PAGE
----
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Clashes with IS in Iraq kill 23 troops, allied fighters


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Clashes with IS in Iraq kill 23 troops, allied fighters
By SINAN SALAHEDDIN and SAMEER N. YACOUB

BAGHDAD (AP) — A suicide blast targeting Iraqi security forces and subsequent clashes with Islamic State extremists on Tuesday killed at least 23 troops and pro-government Sunni fighters in the country's embattled western province of Anbar, officials said.

The day's heavy toll for the Iraqi forces came as they struggle in battles against the Islamic State group and try to claw back territory lost to the extremists during the militants' blitz last year. Iraq's prime minister vowed on Tuesday to dislodge IS militants from all areas under their control.

Police officials said a suicide bomber first struck a gathering of pro-government Sunni fighters near the town of al-Baghdadi, about 180 kilometers (110 miles) northwest of Baghdad, in the morning hours.

Soon after, IS militants attacked nearby army and police positions, setting off hours-long clashes. Police and hospital officials said 23 were killed and 28 were wounded in all on the government side. They did not give the death toll on the militants' side, saying only that the attackers "sustained some casualties" and declining to provide further details. All officials spoke on condition of anonymity because they were not authorized to speak to the media.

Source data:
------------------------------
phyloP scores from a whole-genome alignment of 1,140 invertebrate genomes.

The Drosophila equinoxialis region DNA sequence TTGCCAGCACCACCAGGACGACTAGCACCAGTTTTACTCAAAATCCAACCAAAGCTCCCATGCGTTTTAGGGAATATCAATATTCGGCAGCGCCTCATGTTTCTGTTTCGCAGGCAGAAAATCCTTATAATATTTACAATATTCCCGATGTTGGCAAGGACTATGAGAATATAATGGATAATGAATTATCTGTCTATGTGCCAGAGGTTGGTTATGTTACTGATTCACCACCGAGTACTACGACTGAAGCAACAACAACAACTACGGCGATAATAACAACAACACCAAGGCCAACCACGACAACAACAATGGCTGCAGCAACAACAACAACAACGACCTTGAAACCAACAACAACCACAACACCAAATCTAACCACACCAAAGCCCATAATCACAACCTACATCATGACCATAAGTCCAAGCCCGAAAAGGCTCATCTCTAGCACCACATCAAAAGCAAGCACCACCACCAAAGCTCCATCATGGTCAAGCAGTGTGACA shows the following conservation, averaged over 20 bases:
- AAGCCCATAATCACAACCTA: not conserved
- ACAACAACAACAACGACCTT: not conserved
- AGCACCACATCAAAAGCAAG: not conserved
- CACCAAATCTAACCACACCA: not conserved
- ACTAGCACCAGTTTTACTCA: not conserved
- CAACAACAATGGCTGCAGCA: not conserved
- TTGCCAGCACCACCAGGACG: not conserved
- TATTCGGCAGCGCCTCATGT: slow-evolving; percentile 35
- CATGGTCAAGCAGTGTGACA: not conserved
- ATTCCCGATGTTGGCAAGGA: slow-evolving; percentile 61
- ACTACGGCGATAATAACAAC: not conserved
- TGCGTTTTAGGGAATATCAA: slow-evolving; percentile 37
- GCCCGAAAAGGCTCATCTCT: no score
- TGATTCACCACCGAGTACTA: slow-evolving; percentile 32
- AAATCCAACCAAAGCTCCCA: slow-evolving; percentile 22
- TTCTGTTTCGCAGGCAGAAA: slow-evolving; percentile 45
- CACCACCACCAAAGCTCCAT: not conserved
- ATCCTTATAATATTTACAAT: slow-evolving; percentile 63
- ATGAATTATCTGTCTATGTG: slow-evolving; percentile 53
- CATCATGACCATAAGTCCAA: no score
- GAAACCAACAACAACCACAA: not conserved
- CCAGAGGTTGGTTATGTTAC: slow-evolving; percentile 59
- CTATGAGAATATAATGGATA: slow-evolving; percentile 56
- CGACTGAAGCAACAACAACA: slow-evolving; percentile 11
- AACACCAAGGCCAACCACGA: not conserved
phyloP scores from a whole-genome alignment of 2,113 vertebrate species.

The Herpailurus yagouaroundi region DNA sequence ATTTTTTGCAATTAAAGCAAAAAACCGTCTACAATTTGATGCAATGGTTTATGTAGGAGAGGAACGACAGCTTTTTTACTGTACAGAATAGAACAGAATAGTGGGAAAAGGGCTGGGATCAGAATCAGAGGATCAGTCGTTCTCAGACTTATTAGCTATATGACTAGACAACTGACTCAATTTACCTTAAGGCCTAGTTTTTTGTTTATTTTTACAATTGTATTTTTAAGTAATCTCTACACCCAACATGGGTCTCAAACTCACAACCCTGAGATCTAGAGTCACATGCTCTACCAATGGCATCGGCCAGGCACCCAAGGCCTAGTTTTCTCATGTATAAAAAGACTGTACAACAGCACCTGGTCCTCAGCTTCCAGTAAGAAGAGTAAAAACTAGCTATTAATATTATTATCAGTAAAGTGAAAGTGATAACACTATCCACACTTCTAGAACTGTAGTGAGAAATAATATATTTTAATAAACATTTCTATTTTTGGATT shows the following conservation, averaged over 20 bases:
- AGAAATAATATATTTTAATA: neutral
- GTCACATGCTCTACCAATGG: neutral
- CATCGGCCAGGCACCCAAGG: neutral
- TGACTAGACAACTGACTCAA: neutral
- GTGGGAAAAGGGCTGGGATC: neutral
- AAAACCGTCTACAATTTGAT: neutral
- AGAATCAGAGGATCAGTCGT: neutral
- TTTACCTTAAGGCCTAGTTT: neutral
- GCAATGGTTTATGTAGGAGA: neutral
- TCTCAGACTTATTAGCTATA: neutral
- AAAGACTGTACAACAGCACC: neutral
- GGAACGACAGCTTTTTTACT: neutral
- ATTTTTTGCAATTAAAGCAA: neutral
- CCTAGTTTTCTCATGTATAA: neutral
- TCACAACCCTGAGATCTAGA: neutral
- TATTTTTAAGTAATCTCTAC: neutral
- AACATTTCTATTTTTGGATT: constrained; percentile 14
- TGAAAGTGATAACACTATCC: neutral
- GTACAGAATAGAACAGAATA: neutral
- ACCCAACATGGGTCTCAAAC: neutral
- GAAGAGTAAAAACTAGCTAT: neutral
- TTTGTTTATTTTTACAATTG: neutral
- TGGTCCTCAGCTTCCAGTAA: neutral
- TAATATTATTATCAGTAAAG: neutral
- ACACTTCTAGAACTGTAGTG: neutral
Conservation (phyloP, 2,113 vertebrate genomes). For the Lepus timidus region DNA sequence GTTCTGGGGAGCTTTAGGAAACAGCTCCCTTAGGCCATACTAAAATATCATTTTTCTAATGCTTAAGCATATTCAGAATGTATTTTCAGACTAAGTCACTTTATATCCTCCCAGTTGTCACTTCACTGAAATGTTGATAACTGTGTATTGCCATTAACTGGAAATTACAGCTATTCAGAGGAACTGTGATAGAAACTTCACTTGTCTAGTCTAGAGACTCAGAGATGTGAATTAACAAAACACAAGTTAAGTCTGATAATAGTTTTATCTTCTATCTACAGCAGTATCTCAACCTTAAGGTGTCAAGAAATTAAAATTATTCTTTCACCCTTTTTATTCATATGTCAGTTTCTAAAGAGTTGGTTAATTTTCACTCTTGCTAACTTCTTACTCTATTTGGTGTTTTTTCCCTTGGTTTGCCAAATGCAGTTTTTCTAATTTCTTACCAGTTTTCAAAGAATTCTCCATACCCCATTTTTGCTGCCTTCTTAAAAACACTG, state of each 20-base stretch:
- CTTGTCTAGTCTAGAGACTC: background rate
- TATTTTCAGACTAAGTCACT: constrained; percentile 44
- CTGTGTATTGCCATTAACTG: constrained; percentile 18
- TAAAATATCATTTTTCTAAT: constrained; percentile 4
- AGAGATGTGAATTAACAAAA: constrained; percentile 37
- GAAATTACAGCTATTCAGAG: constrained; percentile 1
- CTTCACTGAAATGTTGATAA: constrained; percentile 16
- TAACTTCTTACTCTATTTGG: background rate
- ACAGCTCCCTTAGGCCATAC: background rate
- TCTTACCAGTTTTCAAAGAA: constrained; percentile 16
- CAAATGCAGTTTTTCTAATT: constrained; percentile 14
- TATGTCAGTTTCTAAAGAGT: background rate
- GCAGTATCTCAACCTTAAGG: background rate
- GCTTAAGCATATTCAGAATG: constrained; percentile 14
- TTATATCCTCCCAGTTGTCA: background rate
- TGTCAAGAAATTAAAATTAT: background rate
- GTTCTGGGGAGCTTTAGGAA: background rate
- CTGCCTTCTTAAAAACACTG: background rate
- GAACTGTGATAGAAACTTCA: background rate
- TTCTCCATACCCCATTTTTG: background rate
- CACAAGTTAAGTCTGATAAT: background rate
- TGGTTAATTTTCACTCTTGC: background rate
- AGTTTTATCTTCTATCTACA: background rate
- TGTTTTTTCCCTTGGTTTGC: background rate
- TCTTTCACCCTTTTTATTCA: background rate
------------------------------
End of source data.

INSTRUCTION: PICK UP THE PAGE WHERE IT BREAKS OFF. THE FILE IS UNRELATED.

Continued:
In Baghdad, Prime Minister, Haider al-Abadi pledged that Iraq's forces would retake all areas that fell to IS during last summer's stunning blitz.

"We will emerge as victorious and the day our lands are liberated is nearing," al-Abadi told a group of newly-graduated army officers, speaking at the Military Academy as Iraq marked Army Day. "Our goal ... is that peace and prosperity prevail in Iraq and end this dark period in Iraqi history."

A parade was also staged to mark the day, complete with jet fighters, helicopters and transport planes flying overhead.

Meanwhile, the Islamic State group announced killing eight men in Salahuddin province north of Baghdad for allegedly cooperating with government forces and airstrikes by the U.S.-led coalition targeting the militant group.

The group posted photographs showing eight blindfolded and bearded men in orange jumpsuits, their hands tied behind their backs. Five were identified as police officers and two as informants, but no information was provided on the eighth victim. The photos show the men by a riverbank next to masked gunmen, under what looks like a bridge. They are on their knees as the gunmen appear to be readying to shoot them. Other photos show bloodied bodies of seven of the men, lying on the ground.

The Islamic State group provided no details on the purported killings. The authenticity of the photos could not be independently verified but they were posted late Monday on a Twitter account frequently used by the militant group.

However, a provincial official, who spoke on condition of anonymity fearing for his safety, offered a different account on the photos, saying Tuesday that the men depicted in the images were army officers who had abandoned the military before the militants' takeover of their area last year. The official said the men did not cooperate with Iraqi government forces.

The Salahuddin provincial capital, Tikrit, and other nearby towns have been in militant hands since June, when the Islamic State group expanded with lightning speed across Sunni-dominated regions of northern and western Iraq as government forces collapsed.

Since then, the IS group has declared a self-styled caliphate over about a third of Iraq and neighboring Syria. But there has been growing resentment among some residents fueled by the militant group's enforcement of its extremist interpretation of Islamic law, economic stagnation and a lack of public services.